Get off your ass, purchase great zero drop shoes and go jogging( good form running) every other day. Stop buying the cheapest food available( corn syrup) and instead purchase expensive natural foods, yes limit your caloric intake. Problem solved.

  5. Gamble says:

    Somebody explain to me why/how interest rates will double? I thought interest rates were yet another contrived fantasy fixed by the FOMC(aka Federal Reserve)? I predict interest rates will forever stay artificially low. This is how the overlords paper over their guilt . They think they are giving us a gift. It makes them feel good . We can purchase over regulated, over priced automobiles, so we can travel on congested roads to under paying jobs so we can pay inflated prices for inferior goods. Thanks Ben.


    • Tel says:

      The Mogambo Guru is back. That guy is brilliant!

      I predict interest rates will forever stay artificially low.

      I predict that the monetary inflation has to start washing through into price inflation over the next few years. Then the Fed will be stuck with the difficult choice of allowing rates to rise in order to control inflation, or keeping them low and “papering over the guilt” as you put it. If they allow rates to rise the US government is going to have one hell of a repayment situation, and if they keep them low the inflation, one started will get built into expectations. People will demand regular pay rises in their contracts and shops will start regular price hikes to keep up.

  6. Ken B says:

    An important point about Henderson’s first link. It is common when reprinting news stories, if you lack space, to drop from the bottom. The story is written so that any truncation will be even more biased, and the writers and editors know this.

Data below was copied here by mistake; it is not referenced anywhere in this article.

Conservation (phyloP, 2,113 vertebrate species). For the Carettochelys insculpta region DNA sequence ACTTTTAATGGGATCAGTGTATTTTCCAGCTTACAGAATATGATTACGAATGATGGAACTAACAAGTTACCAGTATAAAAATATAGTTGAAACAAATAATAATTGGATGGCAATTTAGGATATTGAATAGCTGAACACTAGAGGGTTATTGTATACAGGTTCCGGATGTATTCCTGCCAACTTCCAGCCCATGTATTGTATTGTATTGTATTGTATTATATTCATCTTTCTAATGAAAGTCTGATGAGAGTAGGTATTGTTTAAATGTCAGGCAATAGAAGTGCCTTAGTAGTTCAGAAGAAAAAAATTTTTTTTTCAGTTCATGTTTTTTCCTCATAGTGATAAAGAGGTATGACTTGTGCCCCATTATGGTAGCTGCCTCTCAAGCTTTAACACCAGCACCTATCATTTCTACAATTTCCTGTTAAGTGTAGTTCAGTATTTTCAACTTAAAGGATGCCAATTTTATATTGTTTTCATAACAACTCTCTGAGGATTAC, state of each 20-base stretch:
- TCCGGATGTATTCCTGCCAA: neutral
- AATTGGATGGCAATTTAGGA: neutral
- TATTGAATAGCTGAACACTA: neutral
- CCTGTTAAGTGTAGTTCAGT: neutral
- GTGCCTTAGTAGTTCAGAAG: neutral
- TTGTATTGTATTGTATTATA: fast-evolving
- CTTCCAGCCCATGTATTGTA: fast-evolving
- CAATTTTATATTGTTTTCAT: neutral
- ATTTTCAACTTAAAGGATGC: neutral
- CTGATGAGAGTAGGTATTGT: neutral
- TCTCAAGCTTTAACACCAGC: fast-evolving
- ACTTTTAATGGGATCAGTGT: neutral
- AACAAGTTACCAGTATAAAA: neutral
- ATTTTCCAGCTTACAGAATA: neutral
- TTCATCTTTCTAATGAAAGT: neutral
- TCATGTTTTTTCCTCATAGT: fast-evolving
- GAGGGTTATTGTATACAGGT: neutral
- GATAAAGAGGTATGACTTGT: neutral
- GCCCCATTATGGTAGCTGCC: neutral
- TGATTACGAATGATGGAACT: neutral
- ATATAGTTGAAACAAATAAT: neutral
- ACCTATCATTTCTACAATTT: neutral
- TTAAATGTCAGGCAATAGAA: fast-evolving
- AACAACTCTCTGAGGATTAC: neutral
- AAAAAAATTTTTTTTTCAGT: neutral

7. Matt M (Dude Where's My Freedom) says:

    I wrote a little about the Denver Post scrubbing the word “socialist” on my own blog last night.

    It’s a little amusing to see one of the most common Internet debating tactics employed by an editor at a mainstream newspaper. I have to say that whenever I call anyone a socialist or a communist for any reason, THE most common response I get is “You don’t even know what that means” (with zero attempt at explaining what it means, how I’m wrong, etc.)

    And yeah, if the classmates said “He was a very opinionated libertarian” my guess is the Denver Post just runs with that, rather than deleting it because it’s a very difficult word to define and the quoted student MAY be using it wrong.

    • Tel says:

      The correct thing to print would be “self-identified as a socialist” and thus accept that such a word does not have a universally constant meaning (few words do, and very few words in politics).

      • Matt M (Dude Where's My Freedom) says:

        Well, I don’t think it’s clear the gunman self-identified as a socialist. He was being identified as such by a classmate, whom the paper presumably believed to be a credible source, otherwise, why talk to him or quote him at all?

        If the New York Times interviewed me about Bob Murphy and I said “Bob is a pretty cool guy. He sings karaoke and is an anarcho-capitalist,” would it be good journalism for them to edit out everything BUT the anarcho-capitalist part on the basis that *I* probably don’t know what that means? If they think I’m an idiot, or that I’m not qualified to speak about Bob Murphy, then why are they talking to me in the first place?